By William Booth
Tuesday, March 16, 2010; C01
JACMEL, HAITI -- Behind the peeling facades and louvered shutters of its faded mansions and crumbling warehouses, this little beach town was a happening place before the earthquake -- and if Haiti is to ever revive its shattered economy, planners say Jacmel needs to draw some tourists again.
"Tourism will not be the cure for all that ails Haiti," said Eduardo Marques Almeida, head of the Haitian office of the Inter-American Development Bank, "but Haiti has a lot to offer a foreign visitor, and Jacmel is one of places where the country should put its resources."
Three hours south over the mountains from Port-au-Prince, Jacmel was starting to revive after years of coups, violence, despair. A few foreigners were moving in, with money from places such as New York and Paris, investing in properties that look like a Haitian version of New Orleans, with high ceilings and wrought-iron balconies alongside the old wharf.
Jacmel was funky, with a bit of a bad-boy reputation as a drug-transshipment nexus, but mostly it was famous for its Carnival, the lively weekend beach scene and the vitality of its voodoo.
Here is Haiti's only film school, a respected art institute and a movement to preserve the town's historic Creole architecture. It is the center of Haitian arts and especially handicrafts. But what hurricanes and years of neglect could not destroy, the earthquake tried to snatch away.
There is severe damage, especially in the downtown, which was short-listed as a possible Unesco World Heritage site. Now the 19th-century Victorian structures are tilting and cracked, the filigree detailing down in the rubble piles and wrought-iron railings bent and broken. Engineers from city hall swept through recently, tagging buildings with spray-painted circles and dots. Red for danger, for destroy. Gold for good, fix, repair. There is a lot of red.
"Our old buildings have big problems," said Jean Ruid Senatus, manager of the Hotel Florita, an 1888 townhouse built by the Vital merchant family. Before the quake, there were 15 guests at the Florita, decent WiFi and beer so cold there was ice inside the bottles. Now Senatus and a crew are shoveling plaster out of the stairwells and propping up the roof. He vowed to reopen next month.
Before the earthquake struck, the locals say the sea suddenly withdrew and the beach was covered with flopping fish. The French clock on the cathedral stopped at 5:37 p.m. when a big aftershock hit.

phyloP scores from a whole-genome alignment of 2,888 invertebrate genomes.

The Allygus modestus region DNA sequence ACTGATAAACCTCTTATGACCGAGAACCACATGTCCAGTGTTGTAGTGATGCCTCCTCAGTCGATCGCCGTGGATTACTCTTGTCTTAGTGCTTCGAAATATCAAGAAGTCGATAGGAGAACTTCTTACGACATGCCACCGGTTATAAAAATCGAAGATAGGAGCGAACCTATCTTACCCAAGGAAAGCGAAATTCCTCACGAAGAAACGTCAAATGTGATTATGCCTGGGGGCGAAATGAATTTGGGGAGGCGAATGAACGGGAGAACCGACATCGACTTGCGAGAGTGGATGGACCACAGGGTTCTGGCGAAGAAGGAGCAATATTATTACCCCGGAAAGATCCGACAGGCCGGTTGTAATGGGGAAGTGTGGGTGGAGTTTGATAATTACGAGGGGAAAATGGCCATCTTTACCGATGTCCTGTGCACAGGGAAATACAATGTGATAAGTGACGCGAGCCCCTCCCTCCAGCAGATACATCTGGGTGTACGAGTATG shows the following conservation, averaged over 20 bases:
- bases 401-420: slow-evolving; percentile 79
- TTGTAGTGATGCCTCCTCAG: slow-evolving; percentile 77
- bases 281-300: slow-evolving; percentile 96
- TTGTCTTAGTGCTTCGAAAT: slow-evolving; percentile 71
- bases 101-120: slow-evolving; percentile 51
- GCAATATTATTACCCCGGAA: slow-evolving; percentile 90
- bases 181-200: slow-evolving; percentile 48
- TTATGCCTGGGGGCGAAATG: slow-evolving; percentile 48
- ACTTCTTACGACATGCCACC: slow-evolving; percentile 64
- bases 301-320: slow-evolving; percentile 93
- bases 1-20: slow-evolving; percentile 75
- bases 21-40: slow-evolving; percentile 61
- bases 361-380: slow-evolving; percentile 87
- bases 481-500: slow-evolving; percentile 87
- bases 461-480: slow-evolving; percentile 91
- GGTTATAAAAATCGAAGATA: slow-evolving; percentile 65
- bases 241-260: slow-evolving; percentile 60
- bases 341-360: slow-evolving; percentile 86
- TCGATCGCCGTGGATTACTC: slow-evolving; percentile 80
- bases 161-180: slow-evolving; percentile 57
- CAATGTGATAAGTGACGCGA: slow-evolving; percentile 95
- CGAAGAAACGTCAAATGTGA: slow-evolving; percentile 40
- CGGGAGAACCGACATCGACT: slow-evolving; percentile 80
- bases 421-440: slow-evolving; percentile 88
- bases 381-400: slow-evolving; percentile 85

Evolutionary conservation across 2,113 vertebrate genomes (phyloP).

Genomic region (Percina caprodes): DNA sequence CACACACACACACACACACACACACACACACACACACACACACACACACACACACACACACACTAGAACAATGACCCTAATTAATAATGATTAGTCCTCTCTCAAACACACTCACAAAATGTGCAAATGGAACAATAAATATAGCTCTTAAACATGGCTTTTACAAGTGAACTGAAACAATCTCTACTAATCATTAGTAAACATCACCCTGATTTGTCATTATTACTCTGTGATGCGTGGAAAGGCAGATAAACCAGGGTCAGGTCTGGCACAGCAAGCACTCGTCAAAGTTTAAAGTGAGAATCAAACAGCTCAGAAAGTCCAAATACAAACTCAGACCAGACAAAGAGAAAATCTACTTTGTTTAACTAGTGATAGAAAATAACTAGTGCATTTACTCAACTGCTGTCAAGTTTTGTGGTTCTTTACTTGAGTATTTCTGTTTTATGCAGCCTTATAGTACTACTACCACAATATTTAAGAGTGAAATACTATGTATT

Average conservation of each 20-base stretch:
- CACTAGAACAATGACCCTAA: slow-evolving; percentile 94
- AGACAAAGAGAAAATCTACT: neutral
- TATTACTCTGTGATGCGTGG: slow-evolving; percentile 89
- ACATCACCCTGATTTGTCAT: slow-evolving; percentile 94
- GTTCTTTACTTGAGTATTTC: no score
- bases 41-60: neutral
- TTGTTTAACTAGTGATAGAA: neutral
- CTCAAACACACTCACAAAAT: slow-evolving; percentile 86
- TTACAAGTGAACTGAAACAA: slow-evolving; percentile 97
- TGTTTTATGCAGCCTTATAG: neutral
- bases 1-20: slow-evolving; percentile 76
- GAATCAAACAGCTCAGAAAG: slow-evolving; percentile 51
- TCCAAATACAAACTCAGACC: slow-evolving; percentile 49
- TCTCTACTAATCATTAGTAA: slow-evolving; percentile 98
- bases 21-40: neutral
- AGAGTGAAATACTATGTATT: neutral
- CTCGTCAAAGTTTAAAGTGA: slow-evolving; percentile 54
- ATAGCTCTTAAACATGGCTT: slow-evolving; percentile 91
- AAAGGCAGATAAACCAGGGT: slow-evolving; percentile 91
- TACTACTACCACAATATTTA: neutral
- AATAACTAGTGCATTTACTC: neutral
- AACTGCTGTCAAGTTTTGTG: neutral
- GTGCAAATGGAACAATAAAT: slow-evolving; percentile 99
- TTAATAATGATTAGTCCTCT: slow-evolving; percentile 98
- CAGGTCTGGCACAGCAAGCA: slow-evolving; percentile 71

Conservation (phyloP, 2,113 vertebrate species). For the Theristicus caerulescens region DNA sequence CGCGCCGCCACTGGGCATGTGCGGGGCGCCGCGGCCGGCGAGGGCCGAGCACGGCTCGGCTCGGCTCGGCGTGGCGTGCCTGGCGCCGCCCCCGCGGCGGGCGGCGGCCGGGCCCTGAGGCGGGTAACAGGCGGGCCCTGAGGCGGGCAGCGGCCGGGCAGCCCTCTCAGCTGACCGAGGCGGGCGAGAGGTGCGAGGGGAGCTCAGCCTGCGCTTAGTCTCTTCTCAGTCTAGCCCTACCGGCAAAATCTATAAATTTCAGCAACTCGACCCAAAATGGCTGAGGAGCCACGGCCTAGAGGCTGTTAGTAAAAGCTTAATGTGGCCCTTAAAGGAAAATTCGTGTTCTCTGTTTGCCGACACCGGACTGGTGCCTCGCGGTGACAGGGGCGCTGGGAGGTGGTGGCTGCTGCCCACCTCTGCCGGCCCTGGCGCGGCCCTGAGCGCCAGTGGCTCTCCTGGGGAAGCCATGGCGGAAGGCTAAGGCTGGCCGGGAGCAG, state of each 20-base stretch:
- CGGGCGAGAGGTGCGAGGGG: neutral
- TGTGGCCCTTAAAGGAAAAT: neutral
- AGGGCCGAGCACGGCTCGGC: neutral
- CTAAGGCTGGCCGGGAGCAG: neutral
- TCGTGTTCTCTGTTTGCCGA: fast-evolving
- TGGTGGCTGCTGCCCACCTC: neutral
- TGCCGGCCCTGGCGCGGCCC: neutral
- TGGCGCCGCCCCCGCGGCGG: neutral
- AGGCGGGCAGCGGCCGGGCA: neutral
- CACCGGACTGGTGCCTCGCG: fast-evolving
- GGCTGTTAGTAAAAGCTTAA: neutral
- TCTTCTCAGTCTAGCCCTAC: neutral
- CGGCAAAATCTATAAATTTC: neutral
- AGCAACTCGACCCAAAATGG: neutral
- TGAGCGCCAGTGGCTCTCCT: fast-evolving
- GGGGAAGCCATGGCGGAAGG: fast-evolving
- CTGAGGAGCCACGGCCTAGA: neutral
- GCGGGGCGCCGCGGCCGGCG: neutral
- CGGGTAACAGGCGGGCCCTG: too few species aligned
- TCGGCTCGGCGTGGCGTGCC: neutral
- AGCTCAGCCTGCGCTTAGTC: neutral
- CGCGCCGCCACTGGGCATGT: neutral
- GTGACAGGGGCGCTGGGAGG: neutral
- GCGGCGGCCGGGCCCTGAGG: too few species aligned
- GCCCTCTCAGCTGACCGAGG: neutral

Dieusone Denejour is a fisherman who was knitting a net the other day in his yard. In the months before Carnival, Denejour, like many residents here, spent his days making the papier-mache masks that the town is known for. In a tin-roofed shed, he shows off his work -- puffer fish, mermaids, sea horses.
"No Carnival, just three days of prayer," he said, so no sales.
Richard Morse, the proprietor of the Hotel Oloffson in Port-au-Prince and the leader of the voodoo rock band Ram, walked around Denejour's neighborhood as residents came out to greet him ("Papa Richard!") and kiss him on the cheek.
"That's where I was initiated," Morse said, pointing to the voodoo peristyle, or temple, where he was formally brought into the religion. The place is now in ruins.
Morse bought an old historic house in Jacmel a few months ago and was relieved to see that it was still standing. When his friend the musician Jimmy Buffett visited Haiti a couple weeks ago, flying in his plane to deliver a load of tents, he said he was looking for a place to help and maybe invest in -- and he thought that Jacmel, with its Key West Caribbean vibe, might be the town. "I like it," Buffett said.
They need the help. At the empty Hotel la Jacmelienne, the guard dog is sad and won't get up. The Samba Shop dance club is closed. The Sleep Late bar is shuttered. Giant pigs are snuffling around on the beach.
In front of one of the handicraft galleries, Wilson Sanon was painting tap-tap buses onto wooden trays. Asked how it is going, Sanon said, "The tourists are not coming, and my home fell down." Before the quake, "things were getting better for Jacmel. Now the city is not the same city."
At the Cine Institute, where Haitians are being trained to make movies, documentaries and commercials, there are cracks in the building, but it is still standing.
At the edge of Jacmel, one of the film students, Marjorie Lefleur, lives among the banana trees in a one-room dollhouse, without electricity or running water, that she built with her mother. This is where she writes her scripts. "Since I was young I always wanted to make a movie. I always said I wanted to be an actor and work in film," said Lefleur, who is 25.
In the quake's aftermath, the aspiring filmmakers were tasked with interviewing survivors of Jacmel. Lefleur found "a young man who knew the earthquake was coming, who said he had a dream that the earth would shake and buildings fall down. His parents thought he was acting crazy. He said someone in his family would die, that he will be trapped between two walls, and he drew a picture of this."
Next to the film school, there is a big dance hall. When some visitors stopped by, the bar staff began to play the new version of "We Are the World," a song recorded to raise money for Haiti. They also turned on the disco ball, which spun around a couple of turns and then got stuck.